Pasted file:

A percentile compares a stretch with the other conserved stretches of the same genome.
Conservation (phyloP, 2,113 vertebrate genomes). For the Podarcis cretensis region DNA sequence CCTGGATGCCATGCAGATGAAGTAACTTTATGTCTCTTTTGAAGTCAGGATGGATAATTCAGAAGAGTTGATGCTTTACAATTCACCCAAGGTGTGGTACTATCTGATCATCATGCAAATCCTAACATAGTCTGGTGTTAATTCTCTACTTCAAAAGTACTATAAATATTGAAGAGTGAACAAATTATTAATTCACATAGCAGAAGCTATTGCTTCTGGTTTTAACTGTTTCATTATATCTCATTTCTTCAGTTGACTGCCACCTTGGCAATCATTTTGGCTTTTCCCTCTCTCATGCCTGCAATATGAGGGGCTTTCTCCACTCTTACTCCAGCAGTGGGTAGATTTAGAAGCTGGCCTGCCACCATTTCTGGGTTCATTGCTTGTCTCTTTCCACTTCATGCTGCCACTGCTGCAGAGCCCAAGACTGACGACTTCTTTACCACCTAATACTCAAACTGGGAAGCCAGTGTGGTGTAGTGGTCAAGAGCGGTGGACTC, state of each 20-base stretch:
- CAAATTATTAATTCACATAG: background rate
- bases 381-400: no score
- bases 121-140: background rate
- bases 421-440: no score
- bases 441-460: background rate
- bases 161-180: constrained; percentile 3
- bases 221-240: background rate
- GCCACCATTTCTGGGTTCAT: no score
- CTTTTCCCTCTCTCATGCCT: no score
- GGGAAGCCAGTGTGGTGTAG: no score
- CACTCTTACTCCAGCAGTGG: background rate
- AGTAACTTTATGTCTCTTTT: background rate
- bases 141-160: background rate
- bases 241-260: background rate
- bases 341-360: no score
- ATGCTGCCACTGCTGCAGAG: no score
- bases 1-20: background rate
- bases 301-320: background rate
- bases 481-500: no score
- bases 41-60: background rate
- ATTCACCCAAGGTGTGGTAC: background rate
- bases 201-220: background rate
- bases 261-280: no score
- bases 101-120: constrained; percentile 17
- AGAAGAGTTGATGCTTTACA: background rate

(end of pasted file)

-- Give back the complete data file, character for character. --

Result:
A percentile compares a stretch with the other conserved stretches of the same genome.
Conservation (phyloP, 2,113 vertebrate genomes). For the Podarcis cretensis region DNA sequence CCTGGATGCCATGCAGATGAAGTAACTTTATGTCTCTTTTGAAGTCAGGATGGATAATTCAGAAGAGTTGATGCTTTACAATTCACCCAAGGTGTGGTACTATCTGATCATCATGCAAATCCTAACATAGTCTGGTGTTAATTCTCTACTTCAAAAGTACTATAAATATTGAAGAGTGAACAAATTATTAATTCACATAGCAGAAGCTATTGCTTCTGGTTTTAACTGTTTCATTATATCTCATTTCTTCAGTTGACTGCCACCTTGGCAATCATTTTGGCTTTTCCCTCTCTCATGCCTGCAATATGAGGGGCTTTCTCCACTCTTACTCCAGCAGTGGGTAGATTTAGAAGCTGGCCTGCCACCATTTCTGGGTTCATTGCTTGTCTCTTTCCACTTCATGCTGCCACTGCTGCAGAGCCCAAGACTGACGACTTCTTTACCACCTAATACTCAAACTGGGAAGCCAGTGTGGTGTAGTGGTCAAGAGCGGTGGACTC, state of each 20-base stretch:
- CAAATTATTAATTCACATAG: background rate
- bases 381-400: no score
- bases 121-140: background rate
- bases 421-440: no score
- bases 441-460: background rate
- bases 161-180: constrained; percentile 3
- bases 221-240: background rate
- GCCACCATTTCTGGGTTCAT: no score
- CTTTTCCCTCTCTCATGCCT: no score
- GGGAAGCCAGTGTGGTGTAG: no score
- CACTCTTACTCCAGCAGTGG: background rate
- AGTAACTTTATGTCTCTTTT: background rate
- bases 141-160: background rate
- bases 241-260: background rate
- bases 341-360: no score
- ATGCTGCCACTGCTGCAGAG: no score
- bases 1-20: background rate
- bases 301-320: background rate
- bases 481-500: no score
- bases 41-60: background rate
- ATTCACCCAAGGTGTGGTAC: background rate
- bases 201-220: background rate
- bases 261-280: no score
- bases 101-120: constrained; percentile 17
- AGAAGAGTTGATGCTTTACA: background rate